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Is There a Spirit of Governance?

Authors


  • Jonathan G. S. Koppell is dean of the College of Public Programs and director of the School of Public Affairs at Arizona State University. His research concerns the design and administration of complex organizations in the public, private, and nonprofit sectors. His most recent book, World Rule: Accountability, Legitimacy and the Design of Global Governance (University of Chicago Press), was published in 2010. He also has written on public–private hybrid organizations and fi nancial regulation. E-mail: koppell@asu.edu

  • Jennifer Claire Auer is a doctoral candidate in the School of Public Affairs at Arizona State University. Her research focuses on community economic development policy. She has published articles on nonprofi t mission drift and collaborative governance. Current interests include entrepreneurship and economic resilience. She earned a master's degree in public policy from the George Washington University. E-mail: jennifer.auer@asu.edu

Abstract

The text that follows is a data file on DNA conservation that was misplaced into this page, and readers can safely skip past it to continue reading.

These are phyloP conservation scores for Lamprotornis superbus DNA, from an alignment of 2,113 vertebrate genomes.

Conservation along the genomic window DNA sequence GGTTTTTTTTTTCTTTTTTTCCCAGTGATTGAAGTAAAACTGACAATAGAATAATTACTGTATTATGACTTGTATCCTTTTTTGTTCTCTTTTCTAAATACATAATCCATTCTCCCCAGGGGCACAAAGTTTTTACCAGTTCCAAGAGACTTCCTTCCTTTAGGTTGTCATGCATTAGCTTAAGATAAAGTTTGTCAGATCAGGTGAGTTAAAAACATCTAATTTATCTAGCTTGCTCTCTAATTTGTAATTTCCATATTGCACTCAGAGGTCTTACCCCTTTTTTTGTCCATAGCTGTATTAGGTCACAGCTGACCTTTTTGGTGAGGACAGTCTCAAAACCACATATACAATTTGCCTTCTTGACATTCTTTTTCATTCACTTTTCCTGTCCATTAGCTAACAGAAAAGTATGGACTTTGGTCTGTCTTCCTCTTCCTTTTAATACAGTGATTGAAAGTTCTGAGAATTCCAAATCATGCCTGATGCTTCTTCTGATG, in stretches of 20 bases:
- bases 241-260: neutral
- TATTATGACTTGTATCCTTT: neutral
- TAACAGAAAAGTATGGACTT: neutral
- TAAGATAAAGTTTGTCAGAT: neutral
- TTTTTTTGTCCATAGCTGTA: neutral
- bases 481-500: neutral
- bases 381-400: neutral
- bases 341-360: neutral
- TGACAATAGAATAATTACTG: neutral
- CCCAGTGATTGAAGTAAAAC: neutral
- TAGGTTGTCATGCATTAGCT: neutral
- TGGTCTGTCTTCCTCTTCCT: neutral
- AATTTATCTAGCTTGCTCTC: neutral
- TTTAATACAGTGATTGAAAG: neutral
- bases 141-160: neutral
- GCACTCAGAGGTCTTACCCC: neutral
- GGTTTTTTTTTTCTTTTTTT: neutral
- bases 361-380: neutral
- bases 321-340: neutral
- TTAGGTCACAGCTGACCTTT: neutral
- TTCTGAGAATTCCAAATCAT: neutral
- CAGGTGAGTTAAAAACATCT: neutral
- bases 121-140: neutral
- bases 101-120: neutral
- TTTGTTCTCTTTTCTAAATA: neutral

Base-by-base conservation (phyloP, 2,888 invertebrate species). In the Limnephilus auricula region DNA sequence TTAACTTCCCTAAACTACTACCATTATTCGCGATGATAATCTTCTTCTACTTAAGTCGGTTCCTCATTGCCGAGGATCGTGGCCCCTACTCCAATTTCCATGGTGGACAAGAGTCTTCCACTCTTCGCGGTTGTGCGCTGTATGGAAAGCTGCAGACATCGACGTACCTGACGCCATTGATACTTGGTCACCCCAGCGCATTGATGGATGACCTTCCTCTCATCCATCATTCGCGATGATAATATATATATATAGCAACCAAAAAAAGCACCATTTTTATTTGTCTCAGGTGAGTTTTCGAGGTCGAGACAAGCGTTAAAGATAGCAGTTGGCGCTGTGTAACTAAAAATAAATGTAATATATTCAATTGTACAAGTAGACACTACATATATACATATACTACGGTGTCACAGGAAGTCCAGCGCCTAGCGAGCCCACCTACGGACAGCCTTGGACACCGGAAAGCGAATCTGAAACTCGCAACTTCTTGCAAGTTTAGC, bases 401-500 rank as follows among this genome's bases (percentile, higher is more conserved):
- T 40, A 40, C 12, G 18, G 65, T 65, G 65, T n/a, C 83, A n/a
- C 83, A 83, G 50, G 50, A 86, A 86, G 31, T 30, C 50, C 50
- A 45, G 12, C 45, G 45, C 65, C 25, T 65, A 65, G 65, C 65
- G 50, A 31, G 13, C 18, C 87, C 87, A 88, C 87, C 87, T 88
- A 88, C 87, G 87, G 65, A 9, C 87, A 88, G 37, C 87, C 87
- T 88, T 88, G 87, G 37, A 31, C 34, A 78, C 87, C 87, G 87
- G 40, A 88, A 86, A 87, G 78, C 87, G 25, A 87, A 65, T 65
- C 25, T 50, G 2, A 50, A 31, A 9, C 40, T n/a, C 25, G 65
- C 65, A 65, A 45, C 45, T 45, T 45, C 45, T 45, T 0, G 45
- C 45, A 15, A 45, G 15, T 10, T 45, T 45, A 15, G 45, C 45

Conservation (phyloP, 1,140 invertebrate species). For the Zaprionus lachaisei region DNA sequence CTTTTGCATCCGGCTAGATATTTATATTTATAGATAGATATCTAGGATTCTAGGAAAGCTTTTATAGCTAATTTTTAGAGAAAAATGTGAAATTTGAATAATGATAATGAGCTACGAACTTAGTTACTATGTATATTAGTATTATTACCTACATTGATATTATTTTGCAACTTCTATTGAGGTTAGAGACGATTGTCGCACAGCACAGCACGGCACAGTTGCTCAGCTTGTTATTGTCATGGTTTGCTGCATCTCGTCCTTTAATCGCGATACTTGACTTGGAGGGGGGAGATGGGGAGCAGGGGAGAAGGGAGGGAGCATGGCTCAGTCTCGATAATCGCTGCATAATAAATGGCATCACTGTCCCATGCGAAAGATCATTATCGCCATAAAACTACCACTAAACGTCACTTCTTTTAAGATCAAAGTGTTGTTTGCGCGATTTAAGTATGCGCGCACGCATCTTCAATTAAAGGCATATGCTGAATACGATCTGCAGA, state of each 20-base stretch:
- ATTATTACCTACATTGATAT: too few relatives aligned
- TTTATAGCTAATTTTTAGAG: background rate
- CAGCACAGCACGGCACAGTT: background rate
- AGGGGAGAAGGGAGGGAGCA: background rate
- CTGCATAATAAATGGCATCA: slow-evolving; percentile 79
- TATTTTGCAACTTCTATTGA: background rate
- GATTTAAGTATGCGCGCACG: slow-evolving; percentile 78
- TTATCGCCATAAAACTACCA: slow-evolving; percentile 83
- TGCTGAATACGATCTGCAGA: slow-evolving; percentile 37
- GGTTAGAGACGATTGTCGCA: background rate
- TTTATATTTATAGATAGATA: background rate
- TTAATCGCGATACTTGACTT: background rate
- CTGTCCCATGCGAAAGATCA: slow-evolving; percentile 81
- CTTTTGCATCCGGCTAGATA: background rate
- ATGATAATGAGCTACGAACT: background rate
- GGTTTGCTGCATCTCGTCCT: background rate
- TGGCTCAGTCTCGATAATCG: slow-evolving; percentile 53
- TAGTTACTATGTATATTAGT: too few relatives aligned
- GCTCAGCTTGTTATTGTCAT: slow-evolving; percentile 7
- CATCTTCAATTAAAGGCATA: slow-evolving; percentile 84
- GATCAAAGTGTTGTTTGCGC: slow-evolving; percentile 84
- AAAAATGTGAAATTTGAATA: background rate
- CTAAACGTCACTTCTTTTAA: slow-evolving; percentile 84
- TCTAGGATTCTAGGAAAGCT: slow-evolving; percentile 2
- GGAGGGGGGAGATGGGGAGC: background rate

In his classic work, H. George Frederickson offers a robust call to value anew the spirit of public administration. This was offered not as an abstract treatise but as a reaction to the evolution of the practice of public administration that included institutions and approaches that stretched previous understanding of the field. Much about the constitution of the “spirit of public administration” is left abstract by Frederickson. It is something of a placeholder for the norms, values, and principles that are threatened by the ascendance of “governance.” In this article, the threat of an undermined spirit of administration in a governance era is considered with an attempt at greater specificity and concreteness than previous discussions. To the end of opening a more empirical exploration of the spirit–governance nexus, this article moves away from an either/or position and attempts to distill the highest risks of deterioration of spirit in the provision of public goods.

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